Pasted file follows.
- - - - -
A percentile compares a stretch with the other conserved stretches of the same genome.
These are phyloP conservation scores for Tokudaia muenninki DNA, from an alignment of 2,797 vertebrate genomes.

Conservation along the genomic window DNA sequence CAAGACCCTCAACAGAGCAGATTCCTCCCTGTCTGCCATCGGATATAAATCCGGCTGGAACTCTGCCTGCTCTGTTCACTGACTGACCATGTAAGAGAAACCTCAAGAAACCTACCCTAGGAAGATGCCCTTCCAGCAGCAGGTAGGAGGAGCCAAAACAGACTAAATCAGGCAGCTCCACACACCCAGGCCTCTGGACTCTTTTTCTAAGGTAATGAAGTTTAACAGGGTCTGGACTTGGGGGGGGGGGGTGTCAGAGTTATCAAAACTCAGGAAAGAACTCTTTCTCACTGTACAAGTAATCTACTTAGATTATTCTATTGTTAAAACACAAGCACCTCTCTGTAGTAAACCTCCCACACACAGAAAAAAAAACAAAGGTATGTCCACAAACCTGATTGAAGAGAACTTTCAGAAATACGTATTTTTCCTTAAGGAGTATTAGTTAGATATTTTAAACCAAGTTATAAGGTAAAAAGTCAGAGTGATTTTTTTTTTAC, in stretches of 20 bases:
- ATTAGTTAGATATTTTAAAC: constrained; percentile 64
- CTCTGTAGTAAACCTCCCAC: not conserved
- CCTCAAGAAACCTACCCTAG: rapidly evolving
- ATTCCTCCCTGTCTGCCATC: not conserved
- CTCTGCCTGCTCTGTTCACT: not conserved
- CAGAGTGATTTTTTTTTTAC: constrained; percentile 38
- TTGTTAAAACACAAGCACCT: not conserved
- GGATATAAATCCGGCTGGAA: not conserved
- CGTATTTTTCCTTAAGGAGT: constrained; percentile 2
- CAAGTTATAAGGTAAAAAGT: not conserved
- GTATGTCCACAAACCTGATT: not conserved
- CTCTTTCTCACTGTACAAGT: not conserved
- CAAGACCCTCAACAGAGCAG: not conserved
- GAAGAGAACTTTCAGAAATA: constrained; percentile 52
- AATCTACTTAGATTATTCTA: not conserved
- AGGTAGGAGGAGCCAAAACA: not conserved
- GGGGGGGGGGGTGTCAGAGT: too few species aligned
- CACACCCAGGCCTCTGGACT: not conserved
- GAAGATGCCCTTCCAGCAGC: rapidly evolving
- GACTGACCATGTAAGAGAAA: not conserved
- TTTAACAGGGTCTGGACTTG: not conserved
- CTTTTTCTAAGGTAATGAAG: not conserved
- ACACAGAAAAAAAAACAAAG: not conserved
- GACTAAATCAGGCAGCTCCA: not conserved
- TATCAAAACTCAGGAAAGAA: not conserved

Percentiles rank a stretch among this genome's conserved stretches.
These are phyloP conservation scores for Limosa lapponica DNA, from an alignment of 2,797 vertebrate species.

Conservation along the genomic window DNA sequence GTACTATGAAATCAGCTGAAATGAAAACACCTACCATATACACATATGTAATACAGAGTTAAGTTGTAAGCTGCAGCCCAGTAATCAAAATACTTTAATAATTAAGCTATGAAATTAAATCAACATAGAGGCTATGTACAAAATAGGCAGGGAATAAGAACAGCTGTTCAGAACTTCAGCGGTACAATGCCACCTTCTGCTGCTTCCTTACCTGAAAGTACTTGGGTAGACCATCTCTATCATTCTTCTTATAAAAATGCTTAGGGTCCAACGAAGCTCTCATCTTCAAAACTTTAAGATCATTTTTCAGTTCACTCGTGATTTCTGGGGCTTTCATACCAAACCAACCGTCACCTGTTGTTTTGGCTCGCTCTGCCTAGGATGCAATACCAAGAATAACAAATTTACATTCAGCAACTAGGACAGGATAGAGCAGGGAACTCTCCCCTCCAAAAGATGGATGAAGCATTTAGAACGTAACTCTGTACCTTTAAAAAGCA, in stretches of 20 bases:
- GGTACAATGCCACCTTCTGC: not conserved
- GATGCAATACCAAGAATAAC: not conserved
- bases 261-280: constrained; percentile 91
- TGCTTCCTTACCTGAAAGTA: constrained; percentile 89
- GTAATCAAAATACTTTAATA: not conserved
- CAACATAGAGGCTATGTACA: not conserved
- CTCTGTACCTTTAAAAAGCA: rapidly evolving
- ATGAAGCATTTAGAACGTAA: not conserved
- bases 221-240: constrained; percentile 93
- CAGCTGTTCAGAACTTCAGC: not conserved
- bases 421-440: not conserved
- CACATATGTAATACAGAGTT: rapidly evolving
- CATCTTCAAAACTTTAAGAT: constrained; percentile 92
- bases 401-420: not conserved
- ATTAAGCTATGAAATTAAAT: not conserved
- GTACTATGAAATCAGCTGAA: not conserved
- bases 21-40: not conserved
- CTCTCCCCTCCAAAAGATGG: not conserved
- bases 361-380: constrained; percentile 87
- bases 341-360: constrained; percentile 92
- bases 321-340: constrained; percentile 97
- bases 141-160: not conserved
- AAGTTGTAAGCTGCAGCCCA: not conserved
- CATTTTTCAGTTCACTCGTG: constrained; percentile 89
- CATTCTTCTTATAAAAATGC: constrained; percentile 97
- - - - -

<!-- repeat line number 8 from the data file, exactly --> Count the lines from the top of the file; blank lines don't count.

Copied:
- CTCTGCCTGCTCTGTTCACT: not conserved